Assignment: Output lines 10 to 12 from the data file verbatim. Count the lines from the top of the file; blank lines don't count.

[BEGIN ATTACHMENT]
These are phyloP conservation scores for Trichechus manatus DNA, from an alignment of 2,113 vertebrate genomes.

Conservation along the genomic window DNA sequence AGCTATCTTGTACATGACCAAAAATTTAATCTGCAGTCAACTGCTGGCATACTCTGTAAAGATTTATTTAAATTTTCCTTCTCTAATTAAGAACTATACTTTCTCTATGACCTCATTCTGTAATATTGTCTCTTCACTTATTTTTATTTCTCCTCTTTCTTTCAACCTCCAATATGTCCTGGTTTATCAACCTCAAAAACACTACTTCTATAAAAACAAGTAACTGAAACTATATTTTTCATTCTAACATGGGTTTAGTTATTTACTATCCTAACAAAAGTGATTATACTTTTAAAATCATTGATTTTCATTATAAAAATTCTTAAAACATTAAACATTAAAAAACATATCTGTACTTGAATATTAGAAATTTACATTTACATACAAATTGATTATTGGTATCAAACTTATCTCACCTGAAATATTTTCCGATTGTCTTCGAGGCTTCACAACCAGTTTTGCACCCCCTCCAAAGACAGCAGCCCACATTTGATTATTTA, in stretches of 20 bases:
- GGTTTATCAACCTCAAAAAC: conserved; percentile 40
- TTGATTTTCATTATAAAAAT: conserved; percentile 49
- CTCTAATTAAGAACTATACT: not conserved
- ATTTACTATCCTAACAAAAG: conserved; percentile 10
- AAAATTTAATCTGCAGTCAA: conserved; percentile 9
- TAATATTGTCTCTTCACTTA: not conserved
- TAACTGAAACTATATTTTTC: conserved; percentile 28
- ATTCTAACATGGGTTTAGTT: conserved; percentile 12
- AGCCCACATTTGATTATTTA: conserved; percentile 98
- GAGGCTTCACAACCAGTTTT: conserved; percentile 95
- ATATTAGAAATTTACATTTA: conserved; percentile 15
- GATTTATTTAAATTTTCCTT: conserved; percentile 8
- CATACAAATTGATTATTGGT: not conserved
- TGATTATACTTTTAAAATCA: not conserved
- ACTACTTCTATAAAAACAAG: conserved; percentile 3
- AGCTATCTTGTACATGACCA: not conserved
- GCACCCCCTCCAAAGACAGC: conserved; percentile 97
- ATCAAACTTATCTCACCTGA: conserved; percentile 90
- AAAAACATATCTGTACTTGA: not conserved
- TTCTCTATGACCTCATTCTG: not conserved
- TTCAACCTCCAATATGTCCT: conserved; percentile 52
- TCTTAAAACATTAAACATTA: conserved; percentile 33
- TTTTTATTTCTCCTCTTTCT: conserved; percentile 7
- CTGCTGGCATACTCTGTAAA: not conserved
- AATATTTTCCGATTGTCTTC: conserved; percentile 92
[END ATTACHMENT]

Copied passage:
- ATTCTAACATGGGTTTAGTT: conserved; percentile 12
- AGCCCACATTTGATTATTTA: conserved; percentile 98
- GAGGCTTCACAACCAGTTTT: conserved; percentile 95